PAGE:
Vince Jones: ‘I have a Jekyll and Hyde approach to singing’

Vince Jones inhabits the songs he sings. His eschewing of showy vocal acrobatics, assured phrasing and sense of harmony has made him one of the most loved jazz singers in Australia. A soulful trumpeter as well, in 2014 he was dubbed the real thing by critic John Shand. In his more than 40 years in the music game, he’s released 17 albums, taken home an ARIA for Best Jazz Album (in 2016) and played with some of the best musicians this country has to offer. Vince will be performing some of his personal favourites in a retrospective show touring Brisbane, Melbourne and Sydney in the coming weeks. I spoke to him about the show and a few other things as well.

You’ll be performing songs from your new album A Personal Selection in this upcoming series of shows. What draws you to want to sing particular songs? What is it about a song that attracts you?

The songs I’ve written and cowritten were moments in my life and the music helps me to reflect upon those moments. I like to sing songs that have elements of politics, social condition, environmental issues, generally songs that reflect the human condition. The melodies need to have elements of jazz, folk and soul music. I’ve tried hard to include all these elements into any songs that I write.

Who will be performing with you on this tour and what qualities do these musicians bring to the show youre presenting?

The players I enjoy making music with are genuinely creative people: Phil Slater, Julien Wilson, Steve Magnussen, Javier, Tony Floyd and Matt McMahon. I’ve watched their spirits grow, their individuality is reaching its peak, and their unique voices are coming through beautifully.

Great singers seem to possess a certain intangible quality that goes beyond timbre, phrasing and other technical aspects. Are you able to elucidate on that intangibility?

I’ve rarely listened to singers, but my dad was a Sarah Vaughan fan and her singing could be heard singing in our house often. I realised that Sarah, Billie, Holiday, Carmen McRae and Frank Sinatra were very much influenced by horn players. I think this is where the hip phrasing comes from.

Do you think singers need to have a certain temperament to perform some songs, particularly ballads and love songs?

Vocalists need to get their ego out of the way and just sing the song. The songs that have stood the test of time don’t really need interpreting, ones where the melody is so special, where they’ve been written by great musicians such as Cole Porter etc. I have a Jekyll and Hyde approach to singing: Dr Jekyll gets out of the way and allows Mr Egoless Hyde to just sing the song. It’s not easy to do. I’m still working on it.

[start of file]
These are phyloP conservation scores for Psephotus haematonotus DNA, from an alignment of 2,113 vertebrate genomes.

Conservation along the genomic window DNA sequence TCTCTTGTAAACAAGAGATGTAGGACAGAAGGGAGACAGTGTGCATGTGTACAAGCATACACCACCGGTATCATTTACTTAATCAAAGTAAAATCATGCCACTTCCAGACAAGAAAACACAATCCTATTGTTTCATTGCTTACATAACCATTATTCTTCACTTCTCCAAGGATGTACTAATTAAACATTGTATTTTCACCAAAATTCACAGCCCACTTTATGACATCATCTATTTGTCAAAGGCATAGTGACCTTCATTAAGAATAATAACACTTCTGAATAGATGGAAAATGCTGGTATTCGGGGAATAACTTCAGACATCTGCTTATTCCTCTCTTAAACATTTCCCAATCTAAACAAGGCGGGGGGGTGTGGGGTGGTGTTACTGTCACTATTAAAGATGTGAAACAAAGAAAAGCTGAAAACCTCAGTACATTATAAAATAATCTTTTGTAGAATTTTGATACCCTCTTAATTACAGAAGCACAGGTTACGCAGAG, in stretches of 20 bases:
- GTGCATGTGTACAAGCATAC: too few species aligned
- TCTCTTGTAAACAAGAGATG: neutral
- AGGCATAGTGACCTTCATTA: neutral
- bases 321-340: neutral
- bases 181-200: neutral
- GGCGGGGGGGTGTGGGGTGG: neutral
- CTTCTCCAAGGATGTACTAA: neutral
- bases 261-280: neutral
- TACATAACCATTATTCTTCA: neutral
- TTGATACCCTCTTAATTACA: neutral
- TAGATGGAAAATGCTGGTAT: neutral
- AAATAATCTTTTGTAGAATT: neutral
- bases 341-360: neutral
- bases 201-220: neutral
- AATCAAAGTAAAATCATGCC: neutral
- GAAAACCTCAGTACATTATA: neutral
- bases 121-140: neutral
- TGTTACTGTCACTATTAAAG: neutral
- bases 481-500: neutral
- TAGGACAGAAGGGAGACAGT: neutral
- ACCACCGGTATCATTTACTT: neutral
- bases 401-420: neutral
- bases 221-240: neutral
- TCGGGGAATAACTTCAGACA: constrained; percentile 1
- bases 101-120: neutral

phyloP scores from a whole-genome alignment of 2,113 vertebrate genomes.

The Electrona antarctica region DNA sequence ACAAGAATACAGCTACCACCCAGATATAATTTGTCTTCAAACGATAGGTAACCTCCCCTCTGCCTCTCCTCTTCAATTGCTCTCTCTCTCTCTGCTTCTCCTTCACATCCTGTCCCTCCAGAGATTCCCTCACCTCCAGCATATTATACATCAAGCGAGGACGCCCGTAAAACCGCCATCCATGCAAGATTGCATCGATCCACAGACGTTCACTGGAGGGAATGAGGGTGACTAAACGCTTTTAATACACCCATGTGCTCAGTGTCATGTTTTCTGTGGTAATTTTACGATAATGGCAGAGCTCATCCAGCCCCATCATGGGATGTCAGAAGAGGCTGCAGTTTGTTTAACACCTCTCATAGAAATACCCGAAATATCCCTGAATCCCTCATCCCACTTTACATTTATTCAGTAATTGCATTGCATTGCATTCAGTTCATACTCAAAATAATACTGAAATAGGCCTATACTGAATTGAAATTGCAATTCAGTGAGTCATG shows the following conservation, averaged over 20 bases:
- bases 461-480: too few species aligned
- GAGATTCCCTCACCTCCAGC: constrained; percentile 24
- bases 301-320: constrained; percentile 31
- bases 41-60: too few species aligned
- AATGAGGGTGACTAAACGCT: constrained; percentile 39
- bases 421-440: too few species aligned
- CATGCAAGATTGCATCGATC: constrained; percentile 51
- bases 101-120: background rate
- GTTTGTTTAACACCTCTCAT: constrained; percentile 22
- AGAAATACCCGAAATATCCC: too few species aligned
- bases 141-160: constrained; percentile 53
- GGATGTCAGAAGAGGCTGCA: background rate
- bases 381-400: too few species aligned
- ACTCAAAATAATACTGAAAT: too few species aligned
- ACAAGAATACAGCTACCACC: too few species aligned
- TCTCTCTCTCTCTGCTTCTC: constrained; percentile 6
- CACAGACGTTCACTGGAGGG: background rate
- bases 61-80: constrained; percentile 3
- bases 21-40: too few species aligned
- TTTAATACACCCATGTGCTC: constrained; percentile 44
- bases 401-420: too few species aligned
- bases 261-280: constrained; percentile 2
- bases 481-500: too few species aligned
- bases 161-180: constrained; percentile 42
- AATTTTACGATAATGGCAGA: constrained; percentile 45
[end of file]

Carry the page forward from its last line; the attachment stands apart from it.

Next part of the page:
I’m interested to know if you have any trumpet heroes. What do you admire about these musicians?

I grew up listening to Miles Davis, Clifford Brown, Freddie Hubbard and many more. I always preferred to listen to a good horn player than a vocalist. These men were not only great musicians they were all Vanguardists, breaking ground making new music and they were never scared of taking a chance.

What about singers? Who of today’s singers do you enjoy listening to?

I don’t listen to singers much. There are very few jazz singers who actually make the changes. They ‘scooby dooby’ through the changes and that drives me mad. Cecile McLorin Salvant can sing changes and she has a beautiful rich tone. She just needs to get older and grow confident with her own sound. We do have some beautiful jazz singers in this country too – Kristin Berardi and Katie Noonan are superb hard-working artists.

Do you have any advice for young singers trying to improve their craft?

I was 30 when I first went to New York and saw wonderful musicians. I was shocked at how small the clubs were and how poorly attended the gigs were. I saw Art Blakey and Betty Carter in small clubs in New York – great bands but playing to rooms only half-full. This is jazz. To play music you have to see it as a verb and not a noun. Jazz is a life of touring and performing at small and large venues. We travel constantly to bring music to people. I myself have played over 5,000 gigs and spent nine years in hotel rooms.

You need to think about what is ahead for you: it’s not instant success like a pop star. Don’t take drugs and keep your alcohol intake to a minimum and you’ll survive and maybe even make beautiful music.

How far ahead do you like to plan? Do you have a list of projects youd like to do in the coming years or do you have a more project-based approach?

If you write every day, who knows where you’ll end up and where your songs will go?

See Vince Jones performA Personal Selection:

 

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